1026 V for beta, 1252 V for gamma and 1249 V for delta. The threshold values for each channel of the
DAQ card were initially set to 0.050 V and 5 minute trials of 4-module coincidences and singles data
was also collected. This procedure was repeated by increasing the threshold voltage of each channel on
the DAQ by 0.010 V and then collecting singles and coincidence data. Calculating the derivative of the
data and subtracting consecutive singles rates revealed a peak (red diamond) in each data set shown in
Figure 13. Given that this peak corresponds to the muon energy of interest, and given the 4-fold
coincidence necessary for the muon count, it was possible to filter background noise from the data to at
least the first approximation.
Figure 13. Muon flux singles vs. DAQ Threshold Voltage15
Threshold Voltage (V)
Optimization Data for Alpha
Threshold Voltage (V)
Optimization Data for Beta
Threshold Voltage (V)
Optimization Data for Gamma
Threshold Voltage (V)
Optimization Data for Delta
Given the data collected, each channel was set to the optimal thresholds: alpha at 0.095 V, beta
at 0.075 V, gamma at 0.095 V and delta at 0.105 V. These settings gave consistent singles counts
varying less than 1 per minute per channel between all four channels and a coincidence rate of better
than 0.48 per minute or 0.008 per second.
Muon Telescope Measurement Locations at NOvA
In order to make reasonable measurements of muon flux in the NOvA far detector hall, it was
decided that a total of 10 flux measurements would be made inside the building: 9 near the centerline
of the hall and 1 outside the rails near the middle of the hall on the east side. The 9 measurements were
broken down into 3 sets at approximately the south, middle and northern portions of the future far
detector installation. At each of these locations, a vertical and +/- 21 degree from vertical measurement
was taken. The indoor measurement locations (in meters) are summarized below in Figure 14 (viz.
dots superimposed on white background). A muon shower measurement was also made near the
southern-most third of the future detector location (small cluster of squares representing the array).
Figure 14. Muon Measurements inside NOvA Far Detector Hall
A baseline measurement of ambient outdoor flux was to be made on the west side of the facility
on the concrete receiving dock and its relative location is summarized in Figure 15 (again in meters)
Figure 15. Muon Baseline Measurement outside NOvA Facility
The muon telescope was transferred from UMD Physics to the NOvA site on June 28, 2011 and
assembled on the lowermost level of the NOvA Far Detector Hall. The muontelescope.sh program
installed on Tau was used to run the DAQ and store collected data. To allow for a sufficiently large
data set for each measurement, it was decided that each trial would run for 3 hours (10800 s as set in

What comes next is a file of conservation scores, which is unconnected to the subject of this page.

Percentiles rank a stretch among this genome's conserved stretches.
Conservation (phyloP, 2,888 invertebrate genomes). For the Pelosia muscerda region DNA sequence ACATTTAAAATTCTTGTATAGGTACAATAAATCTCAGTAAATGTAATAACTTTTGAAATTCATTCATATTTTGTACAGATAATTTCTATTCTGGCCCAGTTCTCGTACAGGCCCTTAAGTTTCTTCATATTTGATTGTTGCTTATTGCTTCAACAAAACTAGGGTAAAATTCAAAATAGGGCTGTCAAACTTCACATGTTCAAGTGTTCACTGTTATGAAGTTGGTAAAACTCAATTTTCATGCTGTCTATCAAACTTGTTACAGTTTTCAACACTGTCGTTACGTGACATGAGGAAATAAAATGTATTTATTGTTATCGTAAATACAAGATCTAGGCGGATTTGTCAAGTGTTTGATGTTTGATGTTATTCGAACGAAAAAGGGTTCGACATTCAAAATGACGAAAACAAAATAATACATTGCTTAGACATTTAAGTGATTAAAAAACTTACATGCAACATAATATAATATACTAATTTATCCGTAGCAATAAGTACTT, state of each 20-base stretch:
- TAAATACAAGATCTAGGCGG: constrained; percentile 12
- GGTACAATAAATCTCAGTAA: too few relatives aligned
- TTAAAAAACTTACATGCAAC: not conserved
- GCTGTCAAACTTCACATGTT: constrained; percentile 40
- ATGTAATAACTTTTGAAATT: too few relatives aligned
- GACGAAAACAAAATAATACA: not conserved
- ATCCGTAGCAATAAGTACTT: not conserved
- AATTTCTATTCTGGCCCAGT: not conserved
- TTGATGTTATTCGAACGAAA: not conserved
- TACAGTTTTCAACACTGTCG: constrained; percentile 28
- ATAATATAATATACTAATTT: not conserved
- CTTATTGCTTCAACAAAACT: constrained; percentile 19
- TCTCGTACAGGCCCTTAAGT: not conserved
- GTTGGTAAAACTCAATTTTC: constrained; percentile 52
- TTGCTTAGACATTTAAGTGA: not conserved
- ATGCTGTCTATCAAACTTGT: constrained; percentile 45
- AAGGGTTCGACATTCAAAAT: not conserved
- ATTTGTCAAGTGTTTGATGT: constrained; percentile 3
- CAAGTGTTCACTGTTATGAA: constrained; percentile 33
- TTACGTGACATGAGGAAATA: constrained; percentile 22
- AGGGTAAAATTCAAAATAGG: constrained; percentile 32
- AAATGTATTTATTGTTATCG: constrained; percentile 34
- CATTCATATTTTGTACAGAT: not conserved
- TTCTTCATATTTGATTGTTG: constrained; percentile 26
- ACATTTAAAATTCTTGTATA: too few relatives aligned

the muontelescope program). Zero zenith angle data was collected using the initial DAQ and HV
settings from experiments at UMD at the north, middle and south ends in and also at a +21 degree
angle on the north end. However, from the initial measurements collected, it became clear that there
was a problem with one of the modules, specifically beta, as the data log indicated erroneous code.
Attempts were made to alter that HV settings to achieve better singles rates for each module, however
the rates for each module were vastly different from one another.
Krissie and Travis proceeded to follow a calibration procedure whereby the module HV for each
was set to 1 kV and the DAQ thresholds were adjusted through a 0.050 V to 0.140 V range, and singles
and coincidence data throughout this range were collected. Analysis of the data again indicated that the
thresholds were again widely different. Based on this second data collection, it was found that with
minor adjustments to the HV on alpha, combined with threshold calibrations for the four channels, it
would be possible to optimize the settings for all four modules. The results of this final 5 minute
calibration run are found in Table 3.
Table 3. High-Voltage and Threshold settings for telescope modules in final calibration
Module Threshold Voltage High Voltage Muon Count
Alpha 0.0950 1037 24.0251
Beta 0.075 1026 23.4774
Gamma 0.095 1252 24.1106
Delta 0.105 1249 23.5176
4 module coincidence 0.487437
Given project time constraints for facility, personnel, movement of the instrument and workday
efficiency, it was decided that new trials at 2 hours would provide a sufficiently large data set while still
maintaining a reasonably low uncertainty in muon flux measurement. Utilizing the optimized settings
from Table 3, data was collected in the telescope mode using the muontelescope.sh program inside the
rails of the Far Detector Hall at 3 locations: the north end just under the cutoff for the roof shielding
vertically, approximately midway south, and at the end of the hall near the south wall at the orientations
of vertical, plus 21 degrees (defined as westward) and minus 21 degress (eastward) as shown in Figure
11. Coincidence was set to four, singles rates to 100 seconds, gate width to 10 and tmc delay to 6.
Gate width and tmc delay are measured in “clock ticks,” so multiplying by 24 ns/tick results in a gate
width of 240 ns and a tmc delay of 144 ns.
The electromagnetic shower measurement was performed as planned using the “shower”
program pre-installed on Tau. For the shower arrangement, the modules were assembled in a square
pattern, 6 feet apart measured from the edge of each module with the computer cart in the middle of the
larger square. In this mode, the gate width was changed to 150 and tmc delay to 50. It was expected
that the rate of accidental coincidences in shower mode would be minimal and would not factor greatly
into the measurements obtained.